Acting village clerk suspended
Police investigate allegations Paad took tax money, but then repaid it
January 26, 2011 - Oxford Village's acting clerk, M. Patricia Paad, was suspended with pay Jan. 25, while police investigate "alleged deposit irregularities" involving some of the municipality's tax monies.
There's been an allegation made against Paad concerning "transactions" involving "some tax funds" that were later deposited into the village account "in full," according to a Jan. 26 memo written by village Manager Joe Young.
In a phone interview with this reporter, Young confirmed it's been alleged that Paad took village tax monies, then repaid them.
According to Young, although the alleged incident occurred "roughly five years ago," he was first made aware of it Jan. 25.
When asked who made this allegation, Young replied, "I really don't want to discuss that yet."
Young would also not disclose at this point how much money was allegedly involved.
"A review is being conducted involving our auditors," the manager wrote in his memo to council. "Our police department and our insurance carrier (have) been duly advised."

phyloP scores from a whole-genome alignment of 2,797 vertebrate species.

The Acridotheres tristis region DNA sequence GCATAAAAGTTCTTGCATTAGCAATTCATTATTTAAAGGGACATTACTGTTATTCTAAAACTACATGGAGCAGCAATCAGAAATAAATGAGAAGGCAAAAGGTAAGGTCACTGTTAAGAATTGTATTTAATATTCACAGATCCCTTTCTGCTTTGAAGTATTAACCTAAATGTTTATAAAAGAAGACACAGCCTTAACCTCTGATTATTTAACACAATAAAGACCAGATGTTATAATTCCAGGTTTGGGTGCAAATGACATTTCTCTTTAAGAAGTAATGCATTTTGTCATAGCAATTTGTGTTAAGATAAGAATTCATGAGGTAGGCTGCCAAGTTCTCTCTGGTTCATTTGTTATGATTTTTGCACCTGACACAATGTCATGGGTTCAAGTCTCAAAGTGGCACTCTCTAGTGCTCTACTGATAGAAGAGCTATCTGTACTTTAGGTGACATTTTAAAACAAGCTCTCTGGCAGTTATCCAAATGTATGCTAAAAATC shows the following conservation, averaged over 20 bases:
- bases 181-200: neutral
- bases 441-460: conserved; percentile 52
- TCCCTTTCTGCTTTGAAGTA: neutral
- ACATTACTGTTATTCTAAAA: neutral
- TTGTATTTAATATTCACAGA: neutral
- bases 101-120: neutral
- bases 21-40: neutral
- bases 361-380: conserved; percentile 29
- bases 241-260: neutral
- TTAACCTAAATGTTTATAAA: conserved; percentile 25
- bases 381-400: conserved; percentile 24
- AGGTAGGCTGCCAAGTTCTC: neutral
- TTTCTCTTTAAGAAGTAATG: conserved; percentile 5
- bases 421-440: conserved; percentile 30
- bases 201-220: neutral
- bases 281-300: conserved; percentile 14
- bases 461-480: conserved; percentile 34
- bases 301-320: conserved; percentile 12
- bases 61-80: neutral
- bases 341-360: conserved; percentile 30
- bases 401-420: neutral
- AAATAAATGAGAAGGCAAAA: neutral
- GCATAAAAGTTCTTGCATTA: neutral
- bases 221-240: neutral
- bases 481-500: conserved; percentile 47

A special meeting of the village council has been called for 6:30 p.m. Friday, Jan. 28. The subject of this meeting is "to consider the dismissal, suspension or disciplining of" Paad.
The meeting will be an open session, unless Paad requests a closed session as is her right under the Open Meetings Act.
Paad declined to comment on the allegations against her.
She had been working as the village's acting clerk since Dan Luick was fired from the position Oct. 12. Until then, she had served as deputy clerk.
Village President Teri Stiles couldn't comment on the specifics of the allegations against Paad because the matter is under investigation.
Stiles described this whole matter as an "unfortunate" situation for the village given the municipal offices are currently short-staffed and this type of news draws negative attention to the community.
The president did wish to assure village residents and taxpayers that she doesn't believe the municipality is missing any funds.
"Based on the audits that we've had done subsequently, I feel confident that if money went missing, it was paid back," she said. "I think we've kept a pretty good eye on the finances . . . At this point, I'm confident that there is no money missing."
Stiles indicated that if a home or business owner's property taxes had been paid at the village office five years ago, but never recorded and deposited, it would have been discovered long before now because the taxpayer would have brought it to the village's attention.
"I don't think there has been a case like that, otherwise we would have heard of that," she said. "That also makes me feel confident that (the) money was paid back, if that's what happened."
CJ Carnacchio is editor for The Oxford Leader. He lives in the Village of Oxford with his wife Connie and daughter Larissa. When he's not busy working on the newspaper, he enjoys cigars/pipes, Martinis/Scotch, hunting and fishing.